Looking back on 25 years of Moscow on the Hill before their 3-day anniversary party

"Vodka is really good drink, really enjoyable drink, but you have to know how to drink. You have to eat properly and so on, so on." - Moscow on the Hill's owner Marina Liberman

"Vodka is really good drink, really enjoyable drink, but you have to know how to drink. You have to eat properly and so on, so on." - Moscow on the Hill's owner Marina Liberman Courtesy of Moscow on the Hill

When your author was but a baby bird, it was the folks at St. Paul's Moscow on the Hill who taught me how to not just drink—but enjoy—vodka. As the Cathedral Hill temple of Russian cuisine rounds the bases on 25 years in business this weekend, I'm certain I’m not alone in this. 

Whether surviving a quarter-century in the restaurant industry, changing impressions of vodka for so many diners in the Twin Cities, or providing a gateway for better cultural understanding, the folks at Moscow on the Hill know theirs is a milepost worth celebrating. 

These folks are the Libermans: founding husband-and-wife team Marina and Naum, plus their eldest son Eugene, who now acts as the restaurant’s general manager. Together, they decided to commemorate the restaurant's unlikely path to success by celebrating their customers for three consecutive nights, beginning this Sunday.

During this time, patrons will have the choice between any of their 19 (!) specially infused vodkas with their dinner, on the house. For the uninitiated, options range from pepper- to tiramisu-infused vodka, and include complex and savory flavors like garlic and dill—your author’s favorite.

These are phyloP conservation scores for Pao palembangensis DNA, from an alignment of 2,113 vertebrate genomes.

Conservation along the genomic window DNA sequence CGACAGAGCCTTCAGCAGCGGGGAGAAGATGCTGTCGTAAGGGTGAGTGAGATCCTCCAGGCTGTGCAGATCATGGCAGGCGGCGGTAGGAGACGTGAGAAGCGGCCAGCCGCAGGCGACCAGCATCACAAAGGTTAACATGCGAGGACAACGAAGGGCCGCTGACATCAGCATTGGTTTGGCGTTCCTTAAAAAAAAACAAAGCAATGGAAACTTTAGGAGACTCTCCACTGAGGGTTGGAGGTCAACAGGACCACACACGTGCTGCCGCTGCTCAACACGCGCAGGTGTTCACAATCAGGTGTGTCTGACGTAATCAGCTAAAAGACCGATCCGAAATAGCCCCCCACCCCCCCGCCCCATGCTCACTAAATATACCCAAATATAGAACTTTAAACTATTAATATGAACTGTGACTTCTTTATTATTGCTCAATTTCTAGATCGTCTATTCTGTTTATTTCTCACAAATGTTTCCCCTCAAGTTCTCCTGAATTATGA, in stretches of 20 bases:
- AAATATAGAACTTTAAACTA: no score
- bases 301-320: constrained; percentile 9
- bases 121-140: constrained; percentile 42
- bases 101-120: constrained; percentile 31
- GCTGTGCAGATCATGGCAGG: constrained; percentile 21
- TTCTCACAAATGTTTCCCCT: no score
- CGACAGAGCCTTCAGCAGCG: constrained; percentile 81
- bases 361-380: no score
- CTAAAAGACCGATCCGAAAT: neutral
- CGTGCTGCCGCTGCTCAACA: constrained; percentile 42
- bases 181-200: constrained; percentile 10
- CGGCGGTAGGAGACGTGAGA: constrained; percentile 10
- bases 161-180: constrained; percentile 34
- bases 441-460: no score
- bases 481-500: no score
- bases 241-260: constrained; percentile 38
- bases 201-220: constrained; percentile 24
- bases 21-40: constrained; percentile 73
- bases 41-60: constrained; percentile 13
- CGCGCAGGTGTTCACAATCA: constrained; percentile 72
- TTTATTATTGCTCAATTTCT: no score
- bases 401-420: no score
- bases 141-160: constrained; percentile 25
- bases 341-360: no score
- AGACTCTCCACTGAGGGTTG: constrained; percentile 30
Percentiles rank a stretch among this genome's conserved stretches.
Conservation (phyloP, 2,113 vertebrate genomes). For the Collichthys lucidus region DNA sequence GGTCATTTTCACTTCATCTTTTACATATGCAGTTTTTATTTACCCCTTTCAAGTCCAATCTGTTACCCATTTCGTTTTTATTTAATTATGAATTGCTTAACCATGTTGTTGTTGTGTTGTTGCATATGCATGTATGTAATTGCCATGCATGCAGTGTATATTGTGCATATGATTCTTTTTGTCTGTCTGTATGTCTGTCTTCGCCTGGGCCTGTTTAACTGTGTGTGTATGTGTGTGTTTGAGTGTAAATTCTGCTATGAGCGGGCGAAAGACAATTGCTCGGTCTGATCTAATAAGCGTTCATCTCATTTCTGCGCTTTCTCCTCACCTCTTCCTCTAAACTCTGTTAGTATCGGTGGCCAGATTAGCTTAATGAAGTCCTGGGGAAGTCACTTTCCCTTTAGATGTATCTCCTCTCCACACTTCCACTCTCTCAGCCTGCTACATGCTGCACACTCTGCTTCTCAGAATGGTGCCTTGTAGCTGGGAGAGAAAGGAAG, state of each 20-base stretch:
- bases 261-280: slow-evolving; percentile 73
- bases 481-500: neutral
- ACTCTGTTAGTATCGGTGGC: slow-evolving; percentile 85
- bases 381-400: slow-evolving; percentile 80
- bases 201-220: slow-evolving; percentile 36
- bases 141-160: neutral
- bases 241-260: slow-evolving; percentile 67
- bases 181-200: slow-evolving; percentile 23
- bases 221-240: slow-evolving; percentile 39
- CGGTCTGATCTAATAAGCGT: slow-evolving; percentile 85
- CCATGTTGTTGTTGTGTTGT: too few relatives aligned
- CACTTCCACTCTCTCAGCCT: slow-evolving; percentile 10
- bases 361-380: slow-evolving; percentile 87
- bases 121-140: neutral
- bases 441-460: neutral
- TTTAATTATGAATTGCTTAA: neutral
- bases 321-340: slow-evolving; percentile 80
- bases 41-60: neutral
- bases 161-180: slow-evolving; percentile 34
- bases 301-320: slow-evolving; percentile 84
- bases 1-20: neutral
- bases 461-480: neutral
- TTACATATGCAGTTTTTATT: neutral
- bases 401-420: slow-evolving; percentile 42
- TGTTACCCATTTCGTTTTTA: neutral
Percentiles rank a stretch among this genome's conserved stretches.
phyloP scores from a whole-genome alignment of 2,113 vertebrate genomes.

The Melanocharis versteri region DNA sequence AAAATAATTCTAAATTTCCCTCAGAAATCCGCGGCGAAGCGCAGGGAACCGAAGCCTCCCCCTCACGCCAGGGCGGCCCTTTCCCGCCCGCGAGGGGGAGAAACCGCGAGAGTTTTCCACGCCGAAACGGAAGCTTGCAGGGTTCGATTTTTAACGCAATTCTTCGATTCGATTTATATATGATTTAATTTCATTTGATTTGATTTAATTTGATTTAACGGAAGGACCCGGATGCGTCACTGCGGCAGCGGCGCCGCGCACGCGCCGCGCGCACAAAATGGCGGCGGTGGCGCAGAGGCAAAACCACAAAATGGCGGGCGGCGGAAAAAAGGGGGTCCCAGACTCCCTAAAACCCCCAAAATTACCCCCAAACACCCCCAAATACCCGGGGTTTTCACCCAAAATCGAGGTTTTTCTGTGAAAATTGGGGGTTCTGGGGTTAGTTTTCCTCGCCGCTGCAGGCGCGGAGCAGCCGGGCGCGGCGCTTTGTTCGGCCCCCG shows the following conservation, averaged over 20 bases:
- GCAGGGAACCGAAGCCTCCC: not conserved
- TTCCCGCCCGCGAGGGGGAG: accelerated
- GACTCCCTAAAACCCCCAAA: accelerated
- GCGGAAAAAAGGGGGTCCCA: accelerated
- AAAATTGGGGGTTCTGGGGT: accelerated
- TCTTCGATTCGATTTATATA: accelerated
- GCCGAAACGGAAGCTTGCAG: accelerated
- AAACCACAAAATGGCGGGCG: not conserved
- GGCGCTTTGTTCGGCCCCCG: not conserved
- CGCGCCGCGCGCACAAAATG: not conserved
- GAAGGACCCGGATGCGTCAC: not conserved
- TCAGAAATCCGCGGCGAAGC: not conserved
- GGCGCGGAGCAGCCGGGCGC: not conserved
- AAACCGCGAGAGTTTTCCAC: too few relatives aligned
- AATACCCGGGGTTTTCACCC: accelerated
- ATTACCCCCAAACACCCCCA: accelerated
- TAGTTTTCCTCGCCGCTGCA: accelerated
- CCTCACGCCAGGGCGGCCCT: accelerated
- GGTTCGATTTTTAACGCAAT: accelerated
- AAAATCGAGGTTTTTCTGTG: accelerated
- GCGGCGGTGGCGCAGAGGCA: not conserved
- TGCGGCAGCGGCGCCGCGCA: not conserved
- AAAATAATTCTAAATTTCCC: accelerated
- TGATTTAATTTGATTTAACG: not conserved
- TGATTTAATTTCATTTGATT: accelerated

“Each brick on our building was paid by our customers, so they made it,” said Marina, explaining the thought behind such a magnanimous anniversary gesture involving so much free vodka. 

After all, the Libermans didn’t set out to open a restaurant. “This is a true story, and I don’t know what word to use instead of… stupid, but it was really stupid idea,” laughed Marina and Eugene while catching up with City Pages in advance of the festitives.

“My mom was a neurologist in Russia and my dad was an orthodontist, but when you come here, your Russian licenses, they don’t mean anything,” chimed in her son. “You had to go to school all over again, so…. They knew they wanted to open some sort of small business, but not what.”

A little restaurant became the ticket. “At the bottom of the list [of business ideas] was a French restaurant called Quail on a Hill. So we decided to have a lunch at Quail on a Hill. My husband, he’s the smartest one, he looked around and said ‘Marina, why don’t we buy it?’” she laughs. “It’s not a story for the business school! It’s the story for how to survive.”

For years, despite no formal chef or restaurant experience, they operated the restaurant exactly as it was—which happened to be French. Marina said back when they opened, “There were not so many Russians in the Twin Cities and the majority of people didn’t know the difference between Russian accent and a French accent, so we were perfectly French! It was a lot of funny stories, when people come and hear my beautiful Russian accent and tell me their experience in France.”

Only later did they pivot to “representing where they came from,” via epic pelmeni, Chicken Kiev, a stroganoff Marina once successfully prescribed to induce labor in a regular… and schooling Minnesotans on the ins and outs of vodka. 

“We just want to say thanks,” says Eugene. “For a restaurant to successfully endure 25 years is a rarity. It’s really not something we could have done on our own. We owe a lot to our customers, our staff, the neighborhood, and really, to a very welcoming Minnesota.” 

Marina and Naum Liberman with their son, Eugene.

Marina and Naum Liberman with their son, Eugene. Jeff Wheeler/Star Tribune

Moscow on the Hill’s 25th anniversary celebration runs 5 p.m. to 10 p.m beginning Sunday, October 27 through Tuesday, October 29. Reservations can be made here.



Moscow on the Hill
371 Selby Ave., St. Paul